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My puppy is having puppies....

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  • Can dog hold off having puppies

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    11-08-2011, 08:21 PM
  #11
Yearling
It's a really long story as to why they were in reach of each other. I just recently moved and the dogs were here with the people I moved in with. When mom delivers, if everything doesn't go wrong ='( , we are going to keep a male and have the female fixed. We already have people wanting the pups so I'm not worried about what will happen to them once they are ready to go. They have homes. I cleared out my closet and put training pads and lots and lots of blankets down. All the supplies are there and ready to go as well. Thanks for the feedback guys. I know this never should have happened.
     
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    11-08-2011, 08:47 PM
  #12
Foal
I didnt read all the post so I might be repeating... but im a registered veterinarian tech. I mainly work in small animal now (dog/cat). Feed your momma puppy food only of a hight quality (science diet,Royal canin, Purina), she will need the extra fat storages for when she delivers and nurses (also will keep her from looking terribly skinny afterwards). Before delivering she will drop her temp to 94-96 degrees F usually 24 hours prior. (maybe slightly higher depending on the dog) Normal temp for a dog is 99-102 degrees. She will begin to nest etc. but the most important thing I can tell you and what we tell all of our clients is GIVE THEM THERE SPACE!, dogs can hold off there labor (cats too), and if she is in a noisy, busy area and feels stressed she can stop her labor. So give her a dark, quiet place and try to check on her every now and then. And I am sure momma will take good care of them but way to be prepared for milk replacer, rags, and that nose sucky thing we all hate...very nice! Another thing is if you to have to bottle feed any of the puppies check for cleft pallets (a hole in the roof of there mouth, can happen with inbreeding) this can cause aspiration issues in the lungs if they are not fed properly. Keep track of there weights every week they should be gaining several ounces a week. Ween them at 6-7 weeks(mom will usually take care of that) but it is a good idea to keep them with mom until 8-10 weeks as this is the time that they learn "social" skills. If you separate them to early they may become more antisocial with people and other dogs...which can lead to aggression, separation anxiety, and training issues. If you need to assist mom remove the "bags" from the pups and use umbilical tape, suture, or UNWAXED dental floss to tie off the umbilical cords approx. 1/2-1 inch from there belly. If you tie them to close they may herniate there organs. If she is strenuously contracting for more than an hour and not producing a pup you will need to be seen by a veterinarian. Im sure you know alot of this since you have delivered pups before but just figured I would cover the basics. good luck!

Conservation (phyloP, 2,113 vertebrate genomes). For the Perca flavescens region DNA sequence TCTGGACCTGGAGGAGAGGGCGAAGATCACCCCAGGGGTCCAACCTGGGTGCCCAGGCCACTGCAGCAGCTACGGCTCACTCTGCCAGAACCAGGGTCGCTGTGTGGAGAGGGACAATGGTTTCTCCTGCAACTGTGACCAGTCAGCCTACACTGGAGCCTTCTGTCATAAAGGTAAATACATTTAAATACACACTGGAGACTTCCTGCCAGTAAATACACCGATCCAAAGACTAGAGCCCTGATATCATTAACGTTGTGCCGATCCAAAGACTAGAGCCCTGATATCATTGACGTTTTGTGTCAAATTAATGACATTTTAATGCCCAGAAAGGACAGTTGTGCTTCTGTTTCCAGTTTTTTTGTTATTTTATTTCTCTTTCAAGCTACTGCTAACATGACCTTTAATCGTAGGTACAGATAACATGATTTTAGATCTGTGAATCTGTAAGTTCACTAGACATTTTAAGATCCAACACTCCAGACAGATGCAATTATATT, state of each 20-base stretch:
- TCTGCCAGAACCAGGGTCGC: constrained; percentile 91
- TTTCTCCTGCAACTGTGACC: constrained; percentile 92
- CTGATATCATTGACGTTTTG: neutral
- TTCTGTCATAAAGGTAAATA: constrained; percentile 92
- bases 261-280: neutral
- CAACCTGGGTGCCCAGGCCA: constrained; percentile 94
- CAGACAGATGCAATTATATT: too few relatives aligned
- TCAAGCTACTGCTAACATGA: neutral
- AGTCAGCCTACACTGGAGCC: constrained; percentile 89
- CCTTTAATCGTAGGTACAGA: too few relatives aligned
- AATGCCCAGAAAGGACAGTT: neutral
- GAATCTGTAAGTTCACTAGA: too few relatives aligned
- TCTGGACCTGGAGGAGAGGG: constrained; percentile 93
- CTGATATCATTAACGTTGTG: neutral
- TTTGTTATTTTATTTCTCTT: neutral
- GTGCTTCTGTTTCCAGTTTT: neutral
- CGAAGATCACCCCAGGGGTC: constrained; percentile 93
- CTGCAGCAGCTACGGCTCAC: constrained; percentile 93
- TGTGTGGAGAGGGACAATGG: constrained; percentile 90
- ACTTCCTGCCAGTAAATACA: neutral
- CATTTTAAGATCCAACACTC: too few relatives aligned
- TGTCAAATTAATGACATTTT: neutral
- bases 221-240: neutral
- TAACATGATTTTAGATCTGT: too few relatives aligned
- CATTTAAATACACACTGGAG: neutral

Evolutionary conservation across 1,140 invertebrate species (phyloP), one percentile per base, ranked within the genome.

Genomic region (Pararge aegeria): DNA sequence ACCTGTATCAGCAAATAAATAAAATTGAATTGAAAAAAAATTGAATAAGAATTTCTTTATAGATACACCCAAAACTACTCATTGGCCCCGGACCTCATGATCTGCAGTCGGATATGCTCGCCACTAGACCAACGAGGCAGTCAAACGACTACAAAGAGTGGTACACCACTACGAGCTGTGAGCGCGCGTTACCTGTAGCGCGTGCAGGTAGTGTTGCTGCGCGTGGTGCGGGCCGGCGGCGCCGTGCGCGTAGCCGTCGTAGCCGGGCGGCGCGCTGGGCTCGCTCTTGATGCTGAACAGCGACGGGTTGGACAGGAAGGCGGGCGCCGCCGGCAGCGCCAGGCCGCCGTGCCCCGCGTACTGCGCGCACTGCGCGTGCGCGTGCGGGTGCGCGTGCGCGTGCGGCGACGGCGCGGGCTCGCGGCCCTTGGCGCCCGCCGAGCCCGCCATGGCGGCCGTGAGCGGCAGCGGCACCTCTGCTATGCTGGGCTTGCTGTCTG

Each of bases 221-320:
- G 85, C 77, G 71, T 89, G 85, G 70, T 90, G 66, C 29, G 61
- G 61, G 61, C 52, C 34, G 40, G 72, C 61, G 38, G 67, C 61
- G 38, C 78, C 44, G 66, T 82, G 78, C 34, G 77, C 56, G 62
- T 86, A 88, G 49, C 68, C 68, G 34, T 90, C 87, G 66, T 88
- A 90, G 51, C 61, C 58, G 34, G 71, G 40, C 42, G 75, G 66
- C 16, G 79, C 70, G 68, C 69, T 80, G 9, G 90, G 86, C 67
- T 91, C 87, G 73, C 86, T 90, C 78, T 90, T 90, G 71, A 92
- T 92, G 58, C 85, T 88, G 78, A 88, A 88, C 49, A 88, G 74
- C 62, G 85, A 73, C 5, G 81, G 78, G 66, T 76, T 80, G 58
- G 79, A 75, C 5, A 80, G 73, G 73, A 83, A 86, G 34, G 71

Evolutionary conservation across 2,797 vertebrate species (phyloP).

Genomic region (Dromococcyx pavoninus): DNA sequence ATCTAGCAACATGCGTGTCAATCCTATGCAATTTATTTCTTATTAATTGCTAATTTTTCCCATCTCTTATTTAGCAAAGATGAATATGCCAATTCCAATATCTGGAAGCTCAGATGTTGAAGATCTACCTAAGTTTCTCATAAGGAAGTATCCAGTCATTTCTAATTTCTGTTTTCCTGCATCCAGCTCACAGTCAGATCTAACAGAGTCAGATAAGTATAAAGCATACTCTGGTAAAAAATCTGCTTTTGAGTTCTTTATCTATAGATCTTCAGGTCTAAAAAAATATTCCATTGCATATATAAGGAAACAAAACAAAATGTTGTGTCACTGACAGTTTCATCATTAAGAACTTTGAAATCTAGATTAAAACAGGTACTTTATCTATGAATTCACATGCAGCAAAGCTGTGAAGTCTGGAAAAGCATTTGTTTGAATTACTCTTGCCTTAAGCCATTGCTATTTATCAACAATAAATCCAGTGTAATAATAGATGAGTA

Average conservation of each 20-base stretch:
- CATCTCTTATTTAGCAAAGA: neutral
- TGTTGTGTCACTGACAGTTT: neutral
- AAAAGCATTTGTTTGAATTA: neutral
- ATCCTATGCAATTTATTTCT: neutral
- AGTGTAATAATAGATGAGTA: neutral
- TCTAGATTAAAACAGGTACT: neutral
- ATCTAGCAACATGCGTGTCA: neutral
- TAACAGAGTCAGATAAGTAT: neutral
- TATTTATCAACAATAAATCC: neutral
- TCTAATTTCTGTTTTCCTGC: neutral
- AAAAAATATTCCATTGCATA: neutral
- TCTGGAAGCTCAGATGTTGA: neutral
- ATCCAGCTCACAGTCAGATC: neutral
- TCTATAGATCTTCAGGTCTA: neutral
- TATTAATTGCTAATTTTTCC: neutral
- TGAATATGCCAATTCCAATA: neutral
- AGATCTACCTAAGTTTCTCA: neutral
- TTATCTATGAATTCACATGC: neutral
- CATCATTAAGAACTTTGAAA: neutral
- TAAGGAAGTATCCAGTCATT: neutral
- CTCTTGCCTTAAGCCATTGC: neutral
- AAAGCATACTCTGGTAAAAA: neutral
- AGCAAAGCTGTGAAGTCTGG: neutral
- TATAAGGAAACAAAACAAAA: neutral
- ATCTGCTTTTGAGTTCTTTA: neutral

11-08-2011, 08:52 PM
  #13
Green Broke
Quote:
Originally Posted by LuckyRVT    
Feed your momma puppy food only of a hight quality (science diet,Royal canin, Purina)
DO NOT FEED THOSE FOODS!! There NOT high quality! The first ingreediant should be MEAT! Not by product. Never feed dog food made with corn. It's a filler and it's not good for the dog.

Feed some thing like Taist of the wild.
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    11-08-2011, 08:56 PM